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While Sony Australia is talking of an entry level price point for a Blu-ray player at $699, Sony in the US is set to introduce a sub-$200 Blu-ray disc reader for the PC aftermarket in early 2008.

The device will have no burning capabilities for any type of media, said Bob DeMoulin, Sony’s marketing manager, branded optical storage. This will be Sony’s first foray into the BD reader arena.

“A Blu-ray player at a sub-$200 price point becomes real attractive to the consumer. This is how it was done with DVD-ROM,” he said.

Sony’s plans include launching an internal drive, and DeMoulin said there is a great case to be made for an external drive for the expanding notebook market; however, a final decision on the external version has not been made.

Sony also announced it will start shipping a second-generation internal Blu-ray writer in November with an expected $600 suggested price point.

The BWU-200S has 4x BD-R write speeds, about twice the rate of the first-generation model, enabling a 50GB BD-R disc to be filled in about 45 minutes. In addition, it has 16x DVD+/- burn speed. The drive is bundled with CyberLink BD Solution software allowing the user to author, edit, burn and view high-definition content in 1080i format.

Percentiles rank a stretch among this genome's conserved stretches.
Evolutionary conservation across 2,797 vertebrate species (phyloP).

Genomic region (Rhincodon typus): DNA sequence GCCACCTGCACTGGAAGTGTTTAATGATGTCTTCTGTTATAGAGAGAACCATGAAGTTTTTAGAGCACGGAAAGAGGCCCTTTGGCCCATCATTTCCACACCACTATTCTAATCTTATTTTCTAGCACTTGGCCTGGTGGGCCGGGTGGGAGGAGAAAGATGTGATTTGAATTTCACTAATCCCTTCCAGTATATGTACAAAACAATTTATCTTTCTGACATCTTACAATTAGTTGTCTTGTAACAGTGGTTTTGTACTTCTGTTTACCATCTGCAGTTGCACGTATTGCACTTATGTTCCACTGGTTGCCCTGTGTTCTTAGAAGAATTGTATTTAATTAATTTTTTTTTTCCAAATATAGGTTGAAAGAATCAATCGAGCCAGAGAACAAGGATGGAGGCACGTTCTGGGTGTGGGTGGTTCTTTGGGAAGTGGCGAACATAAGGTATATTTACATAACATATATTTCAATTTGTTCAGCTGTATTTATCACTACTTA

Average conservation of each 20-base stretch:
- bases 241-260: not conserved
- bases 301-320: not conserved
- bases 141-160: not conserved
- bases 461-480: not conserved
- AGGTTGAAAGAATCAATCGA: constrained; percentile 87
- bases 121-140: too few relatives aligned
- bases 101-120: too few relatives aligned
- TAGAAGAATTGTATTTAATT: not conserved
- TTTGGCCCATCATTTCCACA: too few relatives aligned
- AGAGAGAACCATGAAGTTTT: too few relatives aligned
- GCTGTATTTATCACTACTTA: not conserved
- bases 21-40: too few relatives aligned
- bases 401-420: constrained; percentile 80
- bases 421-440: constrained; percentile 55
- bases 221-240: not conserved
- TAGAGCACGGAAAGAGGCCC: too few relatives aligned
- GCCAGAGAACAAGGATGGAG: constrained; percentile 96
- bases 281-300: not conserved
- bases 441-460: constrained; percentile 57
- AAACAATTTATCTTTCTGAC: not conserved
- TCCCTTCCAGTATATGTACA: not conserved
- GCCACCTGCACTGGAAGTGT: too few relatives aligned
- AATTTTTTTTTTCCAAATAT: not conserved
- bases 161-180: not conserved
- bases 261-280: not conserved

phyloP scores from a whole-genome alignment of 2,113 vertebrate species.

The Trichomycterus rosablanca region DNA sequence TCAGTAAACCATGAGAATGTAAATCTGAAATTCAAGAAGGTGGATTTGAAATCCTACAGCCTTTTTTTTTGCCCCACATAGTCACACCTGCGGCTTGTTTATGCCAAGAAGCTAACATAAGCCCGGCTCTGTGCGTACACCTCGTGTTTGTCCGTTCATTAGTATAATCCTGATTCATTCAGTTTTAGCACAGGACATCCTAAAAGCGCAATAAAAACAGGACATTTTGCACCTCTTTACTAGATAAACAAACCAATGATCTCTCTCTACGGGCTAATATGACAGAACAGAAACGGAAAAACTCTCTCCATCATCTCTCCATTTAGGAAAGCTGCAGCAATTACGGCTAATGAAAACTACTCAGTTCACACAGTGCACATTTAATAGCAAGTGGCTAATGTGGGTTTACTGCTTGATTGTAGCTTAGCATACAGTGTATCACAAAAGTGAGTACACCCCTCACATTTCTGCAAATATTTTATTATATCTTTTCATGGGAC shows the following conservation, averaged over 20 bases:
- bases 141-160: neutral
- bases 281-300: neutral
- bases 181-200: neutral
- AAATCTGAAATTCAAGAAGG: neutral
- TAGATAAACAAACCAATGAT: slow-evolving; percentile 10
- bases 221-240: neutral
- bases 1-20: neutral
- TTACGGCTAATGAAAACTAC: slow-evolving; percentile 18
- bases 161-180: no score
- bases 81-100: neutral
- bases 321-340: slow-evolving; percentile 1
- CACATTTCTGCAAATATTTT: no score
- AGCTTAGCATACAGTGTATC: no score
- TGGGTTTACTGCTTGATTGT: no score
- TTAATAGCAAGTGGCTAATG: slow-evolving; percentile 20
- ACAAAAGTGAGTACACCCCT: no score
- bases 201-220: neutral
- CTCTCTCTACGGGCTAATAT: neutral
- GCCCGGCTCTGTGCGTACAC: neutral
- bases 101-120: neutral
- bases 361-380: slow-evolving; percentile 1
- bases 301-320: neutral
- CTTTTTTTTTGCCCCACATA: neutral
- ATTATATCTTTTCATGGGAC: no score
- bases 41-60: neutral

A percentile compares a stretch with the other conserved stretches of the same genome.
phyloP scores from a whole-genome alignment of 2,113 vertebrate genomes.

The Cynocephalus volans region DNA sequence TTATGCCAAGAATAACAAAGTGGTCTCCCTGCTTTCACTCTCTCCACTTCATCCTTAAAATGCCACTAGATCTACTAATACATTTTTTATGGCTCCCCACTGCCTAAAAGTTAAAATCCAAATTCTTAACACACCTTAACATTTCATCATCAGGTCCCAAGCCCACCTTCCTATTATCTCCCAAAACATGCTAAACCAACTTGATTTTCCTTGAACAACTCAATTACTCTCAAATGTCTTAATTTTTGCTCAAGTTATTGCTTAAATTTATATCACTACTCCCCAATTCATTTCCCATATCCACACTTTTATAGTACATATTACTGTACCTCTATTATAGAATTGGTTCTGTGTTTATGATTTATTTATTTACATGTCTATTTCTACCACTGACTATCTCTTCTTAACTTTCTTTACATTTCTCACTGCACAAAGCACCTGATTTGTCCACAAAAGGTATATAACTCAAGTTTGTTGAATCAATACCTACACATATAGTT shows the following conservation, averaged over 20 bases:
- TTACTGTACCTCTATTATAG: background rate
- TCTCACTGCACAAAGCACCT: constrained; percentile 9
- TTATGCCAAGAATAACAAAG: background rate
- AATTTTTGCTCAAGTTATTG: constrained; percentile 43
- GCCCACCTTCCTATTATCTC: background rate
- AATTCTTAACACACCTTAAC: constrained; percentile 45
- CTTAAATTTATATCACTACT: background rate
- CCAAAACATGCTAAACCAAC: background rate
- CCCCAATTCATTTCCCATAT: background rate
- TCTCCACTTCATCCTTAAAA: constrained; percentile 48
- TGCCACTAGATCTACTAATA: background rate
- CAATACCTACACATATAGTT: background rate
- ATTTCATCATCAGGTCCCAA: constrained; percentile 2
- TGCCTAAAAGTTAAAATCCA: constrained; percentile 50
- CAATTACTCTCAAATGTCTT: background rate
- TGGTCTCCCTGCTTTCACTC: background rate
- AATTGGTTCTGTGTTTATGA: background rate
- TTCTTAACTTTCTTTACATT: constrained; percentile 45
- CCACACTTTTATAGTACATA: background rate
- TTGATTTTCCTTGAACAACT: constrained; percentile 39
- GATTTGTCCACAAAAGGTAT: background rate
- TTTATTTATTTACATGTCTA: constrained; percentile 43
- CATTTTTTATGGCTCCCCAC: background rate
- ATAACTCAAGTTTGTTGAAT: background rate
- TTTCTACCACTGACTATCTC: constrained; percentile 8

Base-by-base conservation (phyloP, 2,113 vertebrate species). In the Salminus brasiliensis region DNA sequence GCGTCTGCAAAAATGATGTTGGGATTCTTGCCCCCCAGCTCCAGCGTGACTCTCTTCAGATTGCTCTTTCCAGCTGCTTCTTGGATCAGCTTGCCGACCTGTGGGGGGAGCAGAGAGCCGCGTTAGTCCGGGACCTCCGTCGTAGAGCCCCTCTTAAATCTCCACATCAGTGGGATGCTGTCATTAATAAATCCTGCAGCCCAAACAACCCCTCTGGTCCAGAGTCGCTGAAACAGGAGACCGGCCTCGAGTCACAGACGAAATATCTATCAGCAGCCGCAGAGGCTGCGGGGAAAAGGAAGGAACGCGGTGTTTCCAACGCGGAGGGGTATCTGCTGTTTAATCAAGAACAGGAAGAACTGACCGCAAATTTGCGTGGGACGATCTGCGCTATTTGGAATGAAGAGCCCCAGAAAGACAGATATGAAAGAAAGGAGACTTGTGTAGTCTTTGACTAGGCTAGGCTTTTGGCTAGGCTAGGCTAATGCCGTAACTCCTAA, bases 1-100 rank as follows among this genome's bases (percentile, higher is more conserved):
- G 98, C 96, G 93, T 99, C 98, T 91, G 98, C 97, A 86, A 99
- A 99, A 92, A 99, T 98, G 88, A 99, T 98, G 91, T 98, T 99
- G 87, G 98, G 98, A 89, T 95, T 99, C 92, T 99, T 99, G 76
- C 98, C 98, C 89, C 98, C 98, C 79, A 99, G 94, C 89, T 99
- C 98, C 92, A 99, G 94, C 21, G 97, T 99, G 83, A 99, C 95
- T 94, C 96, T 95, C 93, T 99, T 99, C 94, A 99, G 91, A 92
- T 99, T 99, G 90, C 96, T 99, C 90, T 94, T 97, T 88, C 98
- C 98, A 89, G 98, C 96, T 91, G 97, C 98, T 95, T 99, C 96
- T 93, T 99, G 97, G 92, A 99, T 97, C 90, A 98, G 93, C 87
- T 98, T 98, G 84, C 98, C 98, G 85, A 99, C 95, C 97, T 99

The drive uses as serial ATA interface and has a 5.25-inch form factor and can operate on most PCs made during the past four years.

The drive will sell through starting in November; the company is now taking pre-orders, but distribution could expand to other e-tailers during the holiday period, DeMoulin said.

The market for BD burners is still in its very early stages. Sony sold through about 2,500 units of its first-generation burner starting in the spring of 2007. As Sony expected, these were mainly purchased by professionals, such as videographers, even though they were sold through mainstream retailers like Best Buy and Fry’s Electronics, DeMoulin said. The drives were initially priced at $799.

Sony will consider it a huge achievement if 10,000 of the latest drives are sold, he said.

Again the primary customer will be the professional and prosumer due to its price point and the fact that there is still no real reason for the average household to have a Blu-ray burner outside of storing HD video.

No hard plans are in place for an external drive, but DeMoulin thought one could be available in mid-2008 if the market required it.

DeMoulin was not certain the overall impact the availability of these drives will have on expanding the Blu-ray market. However, it will set the stage for the Blu-ray/HD DVD battle to move into the PC space in a big way.

Toshiba has also taken steps to bring HD DVD into the IT space by including HD DVD readers in several of its upcoming Satellite notebook computers. Mark Simon, the company’s VP/GM, digital products division, said these products are the core of Toshiba’s HD DVD strategy.

Simon said by late 2008 50 percent of Toshiba’s laptops will feature HD DVD drives.

 

 

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